The AAG is pleased to announce the recipients of the three 2018 AAG Book Awards: the John Brinckerhoff Jackson Prize, the AAG Globe Book Award for Public Understanding of Geography, and the AAG Meridian Book Award for Outstanding Scholarly Work in Geography. The AAG Book Awards mark distinguished and outstanding works published by geography authors during the previous year, 2017. The awardees will be formally recognized at the Awards Luncheon during the 2018 AAG Annual Meeting in New Orleans.

The John Brinckerhoff Jackson Prize

This award encourages and rewards American geographers who write books about the United States which convey the insights of professional geography in language that is both interesting and attractive to lay readers.

Stephen HornsbyPicturing America: The Golden Age of Pictorial Maps (University of Chicago Press, 2017)

Stephen J. HornsbyPicturing America: The Golden Age of Pictorial Maps (University of Chicago Press). A visual feast, Picturing America combines gorgeously reproduced examples of the many types of pictorial maps with erudite yet deft and graceful text. Hornsby defines this previously underappreciated and understudied genre of popular cartography, which he shows to be a mirror of American society from the exuberant, confident 1920s through World War II and the Cold War. He is particularly attentive to the mapmakers, including women, many of them graphic artists, who defied or skirted cartographic convention to create delightful, clever maps that connected immediately with their audience. This book is likely to make an impact beyond the discipline while it contributes to geographers’ and cartographers’ current interest in story maps and emotional, spatial narrative.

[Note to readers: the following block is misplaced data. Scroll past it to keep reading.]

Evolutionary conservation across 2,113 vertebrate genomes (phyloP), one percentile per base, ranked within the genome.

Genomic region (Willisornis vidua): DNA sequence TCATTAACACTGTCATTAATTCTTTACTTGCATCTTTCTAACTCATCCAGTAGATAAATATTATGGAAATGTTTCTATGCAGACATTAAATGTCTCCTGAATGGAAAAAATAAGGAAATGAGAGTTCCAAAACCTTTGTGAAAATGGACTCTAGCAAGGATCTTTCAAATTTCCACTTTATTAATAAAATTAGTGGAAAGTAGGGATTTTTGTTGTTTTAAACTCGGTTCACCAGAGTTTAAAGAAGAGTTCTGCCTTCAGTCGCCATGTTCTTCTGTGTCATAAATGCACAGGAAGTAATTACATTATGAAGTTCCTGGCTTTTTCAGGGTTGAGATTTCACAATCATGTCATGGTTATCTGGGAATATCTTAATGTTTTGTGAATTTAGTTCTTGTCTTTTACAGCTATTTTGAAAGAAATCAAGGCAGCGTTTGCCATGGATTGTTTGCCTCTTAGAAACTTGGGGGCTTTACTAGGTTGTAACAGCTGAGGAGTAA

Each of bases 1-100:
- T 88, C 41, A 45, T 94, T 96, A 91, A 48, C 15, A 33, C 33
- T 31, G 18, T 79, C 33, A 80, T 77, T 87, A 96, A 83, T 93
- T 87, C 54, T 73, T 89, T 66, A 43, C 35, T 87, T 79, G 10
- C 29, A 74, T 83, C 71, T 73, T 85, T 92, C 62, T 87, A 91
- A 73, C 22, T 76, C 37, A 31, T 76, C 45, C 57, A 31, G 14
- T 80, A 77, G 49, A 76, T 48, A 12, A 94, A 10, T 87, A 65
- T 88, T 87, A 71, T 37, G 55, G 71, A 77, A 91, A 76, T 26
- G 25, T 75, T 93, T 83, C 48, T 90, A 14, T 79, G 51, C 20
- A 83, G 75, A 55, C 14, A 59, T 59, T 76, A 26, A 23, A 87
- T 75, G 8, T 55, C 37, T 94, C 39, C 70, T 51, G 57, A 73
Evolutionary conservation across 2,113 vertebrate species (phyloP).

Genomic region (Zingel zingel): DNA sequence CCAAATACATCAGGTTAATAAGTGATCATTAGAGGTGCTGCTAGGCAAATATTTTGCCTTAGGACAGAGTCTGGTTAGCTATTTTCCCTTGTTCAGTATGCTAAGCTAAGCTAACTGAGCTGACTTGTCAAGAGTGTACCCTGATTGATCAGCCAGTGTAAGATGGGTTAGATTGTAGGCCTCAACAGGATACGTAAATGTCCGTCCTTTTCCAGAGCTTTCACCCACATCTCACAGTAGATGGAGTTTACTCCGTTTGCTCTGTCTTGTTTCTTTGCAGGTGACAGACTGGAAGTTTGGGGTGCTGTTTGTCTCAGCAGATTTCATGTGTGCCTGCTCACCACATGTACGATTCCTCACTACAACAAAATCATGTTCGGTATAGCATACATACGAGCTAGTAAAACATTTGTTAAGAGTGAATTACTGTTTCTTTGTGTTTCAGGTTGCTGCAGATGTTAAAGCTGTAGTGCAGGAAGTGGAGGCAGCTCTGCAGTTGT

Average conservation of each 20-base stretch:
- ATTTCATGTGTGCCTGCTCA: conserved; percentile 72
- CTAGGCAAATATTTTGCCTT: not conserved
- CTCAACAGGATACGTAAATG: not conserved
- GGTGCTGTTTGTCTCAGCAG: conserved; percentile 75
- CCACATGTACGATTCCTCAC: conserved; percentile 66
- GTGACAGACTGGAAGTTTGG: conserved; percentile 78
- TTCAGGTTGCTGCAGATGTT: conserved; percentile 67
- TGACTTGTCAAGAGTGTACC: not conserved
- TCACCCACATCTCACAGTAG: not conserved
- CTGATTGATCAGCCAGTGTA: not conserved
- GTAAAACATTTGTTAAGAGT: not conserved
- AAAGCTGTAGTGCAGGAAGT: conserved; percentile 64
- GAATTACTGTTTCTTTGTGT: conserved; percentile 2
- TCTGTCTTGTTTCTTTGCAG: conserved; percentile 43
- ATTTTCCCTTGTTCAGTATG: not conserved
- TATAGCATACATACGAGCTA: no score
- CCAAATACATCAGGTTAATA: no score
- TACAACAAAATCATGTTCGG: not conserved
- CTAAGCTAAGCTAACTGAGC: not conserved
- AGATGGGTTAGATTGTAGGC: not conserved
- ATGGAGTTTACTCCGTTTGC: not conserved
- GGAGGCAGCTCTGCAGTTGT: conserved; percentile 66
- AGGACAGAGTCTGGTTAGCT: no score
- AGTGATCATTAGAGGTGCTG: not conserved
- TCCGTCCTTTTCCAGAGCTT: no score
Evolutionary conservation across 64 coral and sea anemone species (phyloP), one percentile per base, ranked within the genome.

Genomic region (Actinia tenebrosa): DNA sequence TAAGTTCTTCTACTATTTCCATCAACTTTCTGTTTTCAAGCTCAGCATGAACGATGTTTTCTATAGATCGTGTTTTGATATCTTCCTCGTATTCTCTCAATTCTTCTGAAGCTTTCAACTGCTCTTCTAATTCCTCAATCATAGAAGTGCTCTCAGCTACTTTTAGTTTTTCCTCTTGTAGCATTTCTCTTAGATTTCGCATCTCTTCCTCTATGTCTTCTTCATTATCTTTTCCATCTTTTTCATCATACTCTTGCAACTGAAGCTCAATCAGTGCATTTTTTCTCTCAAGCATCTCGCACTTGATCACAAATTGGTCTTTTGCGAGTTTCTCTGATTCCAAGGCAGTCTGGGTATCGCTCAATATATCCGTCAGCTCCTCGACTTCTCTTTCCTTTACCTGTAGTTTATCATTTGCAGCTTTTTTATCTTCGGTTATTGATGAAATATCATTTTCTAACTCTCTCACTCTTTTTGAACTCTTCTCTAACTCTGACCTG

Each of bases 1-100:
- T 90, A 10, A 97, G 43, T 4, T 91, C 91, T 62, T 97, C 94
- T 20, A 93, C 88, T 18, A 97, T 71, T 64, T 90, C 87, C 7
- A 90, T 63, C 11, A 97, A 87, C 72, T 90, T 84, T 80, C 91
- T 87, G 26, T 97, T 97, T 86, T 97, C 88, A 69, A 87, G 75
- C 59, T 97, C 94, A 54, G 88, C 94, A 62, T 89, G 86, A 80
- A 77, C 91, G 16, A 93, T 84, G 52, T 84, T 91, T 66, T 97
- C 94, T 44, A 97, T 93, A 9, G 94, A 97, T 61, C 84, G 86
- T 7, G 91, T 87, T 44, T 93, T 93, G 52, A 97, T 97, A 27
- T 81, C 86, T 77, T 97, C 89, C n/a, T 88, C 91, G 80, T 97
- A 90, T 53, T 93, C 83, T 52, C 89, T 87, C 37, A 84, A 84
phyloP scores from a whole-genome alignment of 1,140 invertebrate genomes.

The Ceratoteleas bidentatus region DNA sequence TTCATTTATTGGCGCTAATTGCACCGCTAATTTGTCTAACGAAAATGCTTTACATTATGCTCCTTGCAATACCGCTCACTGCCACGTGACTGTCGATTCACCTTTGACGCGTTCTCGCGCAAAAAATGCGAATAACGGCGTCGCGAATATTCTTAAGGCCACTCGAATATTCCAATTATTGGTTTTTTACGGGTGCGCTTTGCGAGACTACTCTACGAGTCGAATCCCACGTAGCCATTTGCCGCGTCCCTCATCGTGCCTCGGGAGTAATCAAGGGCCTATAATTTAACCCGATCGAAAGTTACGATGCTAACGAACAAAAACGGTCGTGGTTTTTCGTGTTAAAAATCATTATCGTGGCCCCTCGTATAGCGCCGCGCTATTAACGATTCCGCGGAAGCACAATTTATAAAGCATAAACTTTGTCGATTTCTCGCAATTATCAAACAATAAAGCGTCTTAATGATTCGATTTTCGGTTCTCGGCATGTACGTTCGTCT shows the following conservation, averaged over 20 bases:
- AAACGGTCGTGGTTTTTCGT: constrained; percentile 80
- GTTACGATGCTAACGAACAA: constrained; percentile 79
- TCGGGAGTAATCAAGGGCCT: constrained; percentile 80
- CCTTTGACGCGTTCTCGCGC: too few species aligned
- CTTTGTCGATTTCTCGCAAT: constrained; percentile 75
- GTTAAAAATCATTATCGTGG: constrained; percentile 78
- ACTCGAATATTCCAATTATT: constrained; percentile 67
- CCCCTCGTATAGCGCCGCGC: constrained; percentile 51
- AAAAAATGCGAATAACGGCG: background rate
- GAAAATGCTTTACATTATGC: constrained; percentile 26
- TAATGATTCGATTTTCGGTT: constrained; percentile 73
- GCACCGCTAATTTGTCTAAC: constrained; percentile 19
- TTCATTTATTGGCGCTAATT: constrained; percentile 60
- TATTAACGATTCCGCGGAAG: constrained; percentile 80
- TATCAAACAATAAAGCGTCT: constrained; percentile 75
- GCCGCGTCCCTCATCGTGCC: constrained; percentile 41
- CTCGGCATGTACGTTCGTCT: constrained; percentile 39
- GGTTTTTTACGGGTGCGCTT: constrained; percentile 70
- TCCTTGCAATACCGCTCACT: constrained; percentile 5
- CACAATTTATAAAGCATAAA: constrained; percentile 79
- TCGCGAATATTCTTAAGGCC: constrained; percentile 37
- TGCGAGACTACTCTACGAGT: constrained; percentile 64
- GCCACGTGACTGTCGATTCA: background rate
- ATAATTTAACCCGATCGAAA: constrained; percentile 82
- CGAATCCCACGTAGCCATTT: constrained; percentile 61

Terence YoungHeading Out: A History of American Camping (Cornell University Press, 2017)

Terence YoungHeading Out: A History of American Camping (Cornell University Press). This very engaging, clearly written book is based on rich archival sources. Young tells the history of Americans’ love of camping in relation to individuals who shaped its changing ideals and practices. Young’s intellectual framework explains camping’s paradoxical relationship to modernity. The escape from cities that camping represented for many Americans also brought the city to what was perceived as wilderness, through the mediation of camping technologies and campers’ impact on the landscape. The book will appeal to readers of many kinds who like to get away by heading out to nature – and it will help them understand their own impulse and its historical roots.

The AAG Globe Book Award for Public Understanding of Geography

This award is given for a book written or co-authored by a geographer that conveys most powerfully the nature and importance of geography to the non-academic world.

Clyde Woods, Development Drowned and Reborn: the Blues and Bourbon Restorations in Post-Katrina New Orleans edited by Jordan Camp and Laura Pulido, (University of Georgia Press, 2017)